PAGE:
What lessons are being learnt from natural disasters?

In the past decade the responses to major natural disasters have been analyzed in hundreds of case studies and examined by experts from a variety of fields. Lessons learnt from these are then tested in subsequent crises and further data is collected. It is essential that the right lessons are learnt. In more recent years people who deliver disaster aid have begun to benefit from data driven decisionmaking, similar to commercial and military procedures.

More people are vulnerable today

Today more people than ever are vulnerable to natural disasters. Population growth and rapid growth of urban populations in developing countries over the last few decades has resulted in increased numbers of people who require help each year as a result of natural hazards such as storms, floods, and earthquakes. More than a billion people now live within 62 miles of an ocean, with over 10 million people being affected by flooding each year. Global climate change now threatens to increase these number significantly in the 21st Century.

Earthquakes are considered even more lethal for those in urban areas of poorer countries, highlighted by events in Port au Prince, Haiti, which claimed the lives of over 200,000 people. There has been a huge growth in the number of people living in poorly constructed urban dwellings in recent decades. Many of these people now live in poorly constructed housing.

Logistical problems in Haiti

The world responded to the Haiti earthquake with one of the biggest international aid efforts ever mounted, with thousands of tons of food, water and medicine being received from across the globe. But the small island of Haiti had a limited infrastructure before the earthquake struck. Physically moving the supplies into the country was extremely difficult with the capital’s port and airport severely damaged. Once they had arrived in Haiti, the task of distribution was even harder, with roads blocks by rubble.

With tens or even hundreds of different groups, charities and NGOs all descending on disaster zones, there is often a lack of coordination between them all. With many groups competing for resources such as food, fuel or transport, often duplicating their efforts which could be put to better use if better coordinated.

What has been learnt from previous disasters

Researchers continuously study relief efforts to learn lessons and find better ways to respond to natural disaster in the future:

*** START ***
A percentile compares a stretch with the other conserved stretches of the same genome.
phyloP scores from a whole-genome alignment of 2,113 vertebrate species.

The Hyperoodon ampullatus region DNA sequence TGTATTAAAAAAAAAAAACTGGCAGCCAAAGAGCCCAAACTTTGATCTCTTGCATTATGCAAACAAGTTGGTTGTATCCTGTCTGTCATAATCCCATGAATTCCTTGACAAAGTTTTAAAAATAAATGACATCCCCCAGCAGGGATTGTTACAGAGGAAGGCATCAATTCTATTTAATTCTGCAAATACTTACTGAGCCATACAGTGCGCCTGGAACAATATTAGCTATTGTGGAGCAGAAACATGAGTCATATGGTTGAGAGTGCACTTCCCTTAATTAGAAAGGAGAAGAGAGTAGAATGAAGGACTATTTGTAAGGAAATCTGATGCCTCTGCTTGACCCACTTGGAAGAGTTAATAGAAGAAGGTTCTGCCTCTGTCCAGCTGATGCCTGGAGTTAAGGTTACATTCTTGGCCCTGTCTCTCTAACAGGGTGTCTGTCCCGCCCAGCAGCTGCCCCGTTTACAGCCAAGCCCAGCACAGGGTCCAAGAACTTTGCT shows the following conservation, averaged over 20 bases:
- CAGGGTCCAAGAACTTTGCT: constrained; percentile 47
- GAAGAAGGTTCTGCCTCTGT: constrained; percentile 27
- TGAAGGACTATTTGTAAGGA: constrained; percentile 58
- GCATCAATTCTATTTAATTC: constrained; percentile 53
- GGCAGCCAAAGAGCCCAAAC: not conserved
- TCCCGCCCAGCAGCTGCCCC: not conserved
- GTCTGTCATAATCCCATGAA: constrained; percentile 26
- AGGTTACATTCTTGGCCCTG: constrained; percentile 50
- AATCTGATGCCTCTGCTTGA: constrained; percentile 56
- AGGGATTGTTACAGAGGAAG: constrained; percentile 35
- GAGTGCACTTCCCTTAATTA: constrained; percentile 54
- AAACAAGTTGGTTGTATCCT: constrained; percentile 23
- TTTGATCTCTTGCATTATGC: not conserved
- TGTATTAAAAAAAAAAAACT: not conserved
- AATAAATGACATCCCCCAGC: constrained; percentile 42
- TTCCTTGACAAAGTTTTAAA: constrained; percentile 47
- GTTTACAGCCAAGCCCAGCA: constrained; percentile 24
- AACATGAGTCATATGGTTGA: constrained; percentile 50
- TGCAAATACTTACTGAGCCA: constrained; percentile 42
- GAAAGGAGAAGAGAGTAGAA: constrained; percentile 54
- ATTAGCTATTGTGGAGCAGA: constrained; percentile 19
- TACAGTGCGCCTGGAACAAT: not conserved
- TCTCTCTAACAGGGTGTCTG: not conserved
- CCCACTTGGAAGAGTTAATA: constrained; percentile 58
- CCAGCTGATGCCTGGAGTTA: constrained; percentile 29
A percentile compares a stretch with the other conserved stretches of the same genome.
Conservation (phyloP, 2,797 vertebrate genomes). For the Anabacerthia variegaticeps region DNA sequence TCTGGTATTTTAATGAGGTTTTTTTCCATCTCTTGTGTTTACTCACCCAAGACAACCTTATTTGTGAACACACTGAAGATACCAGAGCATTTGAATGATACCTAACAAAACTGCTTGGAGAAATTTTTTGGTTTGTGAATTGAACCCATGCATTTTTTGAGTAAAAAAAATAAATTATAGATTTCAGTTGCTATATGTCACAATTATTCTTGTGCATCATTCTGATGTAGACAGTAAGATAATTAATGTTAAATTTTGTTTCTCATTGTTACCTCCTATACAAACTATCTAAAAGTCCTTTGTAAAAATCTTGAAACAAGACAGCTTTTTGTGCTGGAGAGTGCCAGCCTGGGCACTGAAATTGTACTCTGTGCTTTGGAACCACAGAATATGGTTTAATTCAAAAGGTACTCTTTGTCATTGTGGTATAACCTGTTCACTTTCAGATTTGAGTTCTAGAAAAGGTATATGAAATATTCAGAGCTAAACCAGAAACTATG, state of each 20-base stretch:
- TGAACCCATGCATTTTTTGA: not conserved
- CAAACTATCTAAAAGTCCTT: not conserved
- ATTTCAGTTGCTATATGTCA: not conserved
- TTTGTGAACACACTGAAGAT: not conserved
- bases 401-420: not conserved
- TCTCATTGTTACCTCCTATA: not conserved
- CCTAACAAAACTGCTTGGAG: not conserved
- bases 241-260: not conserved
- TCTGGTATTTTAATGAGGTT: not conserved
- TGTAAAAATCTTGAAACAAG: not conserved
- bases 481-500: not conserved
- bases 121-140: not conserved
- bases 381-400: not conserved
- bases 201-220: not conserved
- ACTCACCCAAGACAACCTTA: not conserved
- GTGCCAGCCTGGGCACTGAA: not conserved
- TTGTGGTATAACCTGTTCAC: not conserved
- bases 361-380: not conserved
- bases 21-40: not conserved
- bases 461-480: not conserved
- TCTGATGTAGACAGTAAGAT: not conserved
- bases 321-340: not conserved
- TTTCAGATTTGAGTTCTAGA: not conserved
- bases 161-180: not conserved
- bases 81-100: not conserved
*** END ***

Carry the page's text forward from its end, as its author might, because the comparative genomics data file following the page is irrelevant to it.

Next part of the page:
7 December 1988 – Earthquake: Spitak, Armenia
Employ local people Armenia was part of the Soviet Union, but Moscow prohibited residents  from working on rebuilding, causing political tension. Four years later, only 30 per cent of necessary structures were finished.

    17 January 1995 – Earthquake: Kobe, Japan
Communicate better, more often, and more completely A lack of timely and accurate information made it difficult for families to get services they needed. Shelter locations were not well publicised, which delayed relief.

    17 August 1999 – Earthquake: Izmit, Turkey
Rebuild stronger After quakes destroyed unsafe structures, rebuilding started quickly and without proper regulation and building standards. This resulted in further vulnerable construction taking place.

    26 December 2003 – Earthquake: Bam, Iran
Restore law and order quickly refugees from the countryside flooded the city in search of aid, but there was no system to support them. Several days of looting held up distribution of supplies and threatened the recovery.

    26 December 2004 – Tsunami: Indian Ocean multiple countries affected
Basic provisions need to regionally appropriate Taking into account people’s beliefs and cultures.

    29 August 2005 – Hurricane Katrina: New Orleans, Louisiana, USA
Aid must be delivered quickly There was wide criticism at the speed at which aid reached the affected population.

    8 October 2005 – Earthquake: Kashmir, Pakistan
Medical care needs to be culturally appropriate Few female doctors were deployed to the region and due to strong local beliefs which restrict physical contact between men and female. This limited care available.

    27 May 2006 – Earthquake: Yogyakarta, Java
Prepare Areas where households had received some disaster training were able to deliver aid to others before official help arrived. People in those regions surveyed after the quake indicated that they appreciated such assistance.

Source: Lessons from Aceh (DEC), Organizing Armageddon: what we learned from the Haiti earthquake (WIRED)

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